Can Sears (SHLD) Pull Off its Turnaround?

NEW YORK (TheStreet) -- Does anyone think Sears (SHLD) can pull itself up by its bootstraps? As TheStreet's Rocco Pendola argued earlier today, a picture is worth 1,000 words

And the numbers are worth a million. The struggling retailer provided an update on its quarter-to-date performance which sent shares spiraling in extended trading. Same-store sales as of Jan. 6 were down 7.4% compared to the same period a year earlier, a dismal result for the critically-important holiday shopping season. Sears Domestic same-store sales dropped 9.2% while Kmart experienced a 5.7% fall.

By way of comparison, in the third quarter ended October 2013, comparable store sales fell 3.1%, which included a 2.1% drop at Kmart and a 4% decrease at Sears Domestic.

With shoppers snubbing the store, Sears downgraded its fourth-quarter net loss guidance for the period ending Feb. 1 to between $2.01 and $2.98 a share. Analysts surveyed by Thomson Reuters expected a far less severe loss of 20 cents a share.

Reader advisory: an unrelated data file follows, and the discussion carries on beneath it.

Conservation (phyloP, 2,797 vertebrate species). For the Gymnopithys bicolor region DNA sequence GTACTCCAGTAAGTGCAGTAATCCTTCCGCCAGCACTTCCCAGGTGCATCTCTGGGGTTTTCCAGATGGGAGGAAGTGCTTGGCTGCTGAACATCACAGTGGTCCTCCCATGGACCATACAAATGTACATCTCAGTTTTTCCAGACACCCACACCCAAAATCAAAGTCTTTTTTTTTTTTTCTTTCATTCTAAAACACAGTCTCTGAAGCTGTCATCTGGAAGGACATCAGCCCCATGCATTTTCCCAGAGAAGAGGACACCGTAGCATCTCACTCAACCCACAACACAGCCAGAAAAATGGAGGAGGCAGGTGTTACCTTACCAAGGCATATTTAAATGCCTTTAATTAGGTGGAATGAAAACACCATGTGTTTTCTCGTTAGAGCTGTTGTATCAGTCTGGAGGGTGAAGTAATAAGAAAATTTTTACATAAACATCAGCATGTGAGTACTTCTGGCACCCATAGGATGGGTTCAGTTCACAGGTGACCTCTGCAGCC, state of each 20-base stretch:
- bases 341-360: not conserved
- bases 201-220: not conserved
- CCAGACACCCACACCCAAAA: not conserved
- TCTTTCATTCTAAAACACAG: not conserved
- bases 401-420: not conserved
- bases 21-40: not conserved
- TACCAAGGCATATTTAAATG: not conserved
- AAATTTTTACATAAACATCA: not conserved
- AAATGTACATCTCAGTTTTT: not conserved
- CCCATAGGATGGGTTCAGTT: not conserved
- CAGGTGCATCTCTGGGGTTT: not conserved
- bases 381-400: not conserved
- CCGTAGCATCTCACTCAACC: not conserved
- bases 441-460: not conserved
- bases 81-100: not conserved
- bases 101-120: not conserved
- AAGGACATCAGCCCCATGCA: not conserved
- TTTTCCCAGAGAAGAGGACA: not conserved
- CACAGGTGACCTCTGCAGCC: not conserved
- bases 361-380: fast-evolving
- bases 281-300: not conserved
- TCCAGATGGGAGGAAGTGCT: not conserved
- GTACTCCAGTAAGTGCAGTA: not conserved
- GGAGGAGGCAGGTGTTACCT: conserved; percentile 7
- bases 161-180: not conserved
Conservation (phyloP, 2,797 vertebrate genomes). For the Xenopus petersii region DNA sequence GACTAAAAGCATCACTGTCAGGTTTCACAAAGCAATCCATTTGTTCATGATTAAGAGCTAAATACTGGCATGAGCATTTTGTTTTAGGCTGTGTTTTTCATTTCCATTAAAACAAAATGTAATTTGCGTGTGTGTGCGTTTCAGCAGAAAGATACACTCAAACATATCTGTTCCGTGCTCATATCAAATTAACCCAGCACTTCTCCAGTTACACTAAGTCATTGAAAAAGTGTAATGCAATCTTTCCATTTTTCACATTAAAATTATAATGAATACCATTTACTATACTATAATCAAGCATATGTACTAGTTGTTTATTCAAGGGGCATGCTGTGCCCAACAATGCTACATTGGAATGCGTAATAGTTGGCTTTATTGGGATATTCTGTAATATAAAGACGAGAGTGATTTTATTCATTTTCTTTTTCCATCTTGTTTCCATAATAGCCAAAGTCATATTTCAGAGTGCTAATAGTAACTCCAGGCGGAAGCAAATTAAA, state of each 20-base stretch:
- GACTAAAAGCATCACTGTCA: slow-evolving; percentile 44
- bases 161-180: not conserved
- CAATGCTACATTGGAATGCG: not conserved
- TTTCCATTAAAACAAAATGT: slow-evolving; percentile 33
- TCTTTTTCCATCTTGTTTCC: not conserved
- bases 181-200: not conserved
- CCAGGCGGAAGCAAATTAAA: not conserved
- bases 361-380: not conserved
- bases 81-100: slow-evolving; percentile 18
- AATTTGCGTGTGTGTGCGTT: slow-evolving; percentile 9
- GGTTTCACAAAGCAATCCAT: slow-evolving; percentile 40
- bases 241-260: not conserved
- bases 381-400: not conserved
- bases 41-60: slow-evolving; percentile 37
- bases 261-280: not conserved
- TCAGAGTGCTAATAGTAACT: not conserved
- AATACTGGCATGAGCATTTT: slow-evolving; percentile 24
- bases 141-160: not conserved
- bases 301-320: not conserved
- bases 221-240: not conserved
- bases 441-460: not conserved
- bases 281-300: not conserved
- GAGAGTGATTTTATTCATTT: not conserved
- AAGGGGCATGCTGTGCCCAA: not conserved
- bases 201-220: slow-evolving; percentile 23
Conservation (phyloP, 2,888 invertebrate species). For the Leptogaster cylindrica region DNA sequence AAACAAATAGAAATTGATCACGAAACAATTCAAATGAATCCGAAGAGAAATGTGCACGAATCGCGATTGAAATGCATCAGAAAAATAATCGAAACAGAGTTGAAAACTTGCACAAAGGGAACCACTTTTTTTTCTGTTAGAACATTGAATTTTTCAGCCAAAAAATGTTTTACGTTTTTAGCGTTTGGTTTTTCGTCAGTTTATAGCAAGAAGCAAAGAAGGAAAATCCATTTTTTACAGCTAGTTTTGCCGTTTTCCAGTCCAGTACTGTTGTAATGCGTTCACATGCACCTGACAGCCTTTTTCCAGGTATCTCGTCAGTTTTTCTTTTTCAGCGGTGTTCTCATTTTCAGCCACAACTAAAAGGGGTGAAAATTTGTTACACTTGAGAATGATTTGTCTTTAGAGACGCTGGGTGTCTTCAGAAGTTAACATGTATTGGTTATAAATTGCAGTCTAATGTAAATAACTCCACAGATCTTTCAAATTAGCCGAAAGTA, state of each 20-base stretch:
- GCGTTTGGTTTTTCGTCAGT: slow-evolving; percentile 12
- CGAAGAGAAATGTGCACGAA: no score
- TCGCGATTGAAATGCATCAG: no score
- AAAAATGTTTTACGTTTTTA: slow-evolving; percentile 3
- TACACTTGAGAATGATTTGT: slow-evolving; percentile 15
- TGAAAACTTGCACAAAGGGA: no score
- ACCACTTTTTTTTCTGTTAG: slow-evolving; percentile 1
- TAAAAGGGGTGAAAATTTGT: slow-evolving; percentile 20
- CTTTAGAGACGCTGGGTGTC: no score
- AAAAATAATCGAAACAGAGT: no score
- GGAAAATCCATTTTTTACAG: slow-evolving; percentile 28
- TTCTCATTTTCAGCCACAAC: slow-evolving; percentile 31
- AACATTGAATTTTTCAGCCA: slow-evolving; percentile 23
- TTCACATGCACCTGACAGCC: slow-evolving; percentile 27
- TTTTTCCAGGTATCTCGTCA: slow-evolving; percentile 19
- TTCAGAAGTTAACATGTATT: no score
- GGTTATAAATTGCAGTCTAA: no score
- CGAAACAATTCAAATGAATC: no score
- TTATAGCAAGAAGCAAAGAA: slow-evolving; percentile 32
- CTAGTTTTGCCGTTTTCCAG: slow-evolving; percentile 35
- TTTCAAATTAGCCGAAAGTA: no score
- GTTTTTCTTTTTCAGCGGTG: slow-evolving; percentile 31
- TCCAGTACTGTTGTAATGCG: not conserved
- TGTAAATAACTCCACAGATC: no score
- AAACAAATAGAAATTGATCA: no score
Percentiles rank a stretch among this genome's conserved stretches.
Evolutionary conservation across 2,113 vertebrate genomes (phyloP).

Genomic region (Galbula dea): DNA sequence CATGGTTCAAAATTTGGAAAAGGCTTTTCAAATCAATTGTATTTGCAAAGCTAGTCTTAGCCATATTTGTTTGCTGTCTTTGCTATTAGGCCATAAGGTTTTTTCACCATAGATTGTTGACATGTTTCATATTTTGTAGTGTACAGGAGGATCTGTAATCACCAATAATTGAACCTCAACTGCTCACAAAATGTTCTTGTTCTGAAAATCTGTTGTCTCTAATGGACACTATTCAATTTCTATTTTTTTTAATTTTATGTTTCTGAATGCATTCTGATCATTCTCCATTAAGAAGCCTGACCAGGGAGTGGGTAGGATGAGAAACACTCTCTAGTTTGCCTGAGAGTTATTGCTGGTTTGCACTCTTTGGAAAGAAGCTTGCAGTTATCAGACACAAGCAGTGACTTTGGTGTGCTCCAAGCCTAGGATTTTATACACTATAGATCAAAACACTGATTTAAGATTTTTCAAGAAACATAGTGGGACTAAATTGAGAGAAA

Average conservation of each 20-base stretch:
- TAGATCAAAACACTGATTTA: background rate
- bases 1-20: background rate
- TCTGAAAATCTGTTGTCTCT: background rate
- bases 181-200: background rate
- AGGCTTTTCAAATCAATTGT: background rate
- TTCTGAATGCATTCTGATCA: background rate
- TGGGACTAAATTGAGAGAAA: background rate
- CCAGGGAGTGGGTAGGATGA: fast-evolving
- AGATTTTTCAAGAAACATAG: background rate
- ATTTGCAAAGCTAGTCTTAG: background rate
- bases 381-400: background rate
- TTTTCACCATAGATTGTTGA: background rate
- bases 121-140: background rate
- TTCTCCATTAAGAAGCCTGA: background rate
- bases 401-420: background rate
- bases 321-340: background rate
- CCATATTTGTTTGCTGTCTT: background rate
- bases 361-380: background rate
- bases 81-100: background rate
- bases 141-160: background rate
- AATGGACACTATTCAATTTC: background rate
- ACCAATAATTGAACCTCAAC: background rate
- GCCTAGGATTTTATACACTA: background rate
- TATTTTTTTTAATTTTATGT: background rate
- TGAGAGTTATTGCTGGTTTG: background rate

Sears is due to release fully reported fourth-quarter and full-year results on Feb. 27.

After diving 3.2% over Thursday's session, the Hoffman Estates, Ill.-based business slumped a further 13.8% to $42.57.

TheStreet Ratings team rates Sears a Sell with a ratings score of D. The team has this to say about it recommendation:

"This is driven by multiple weaknesses, which we believe should have a greater impact than any strengths, and could make it more difficult for investors to achieve positive results compared to most of the stocks we cover. The company's weaknesses can be seen in multiple areas, such as its generally high debt management risk, disappointing return on equity and poor profit margins."

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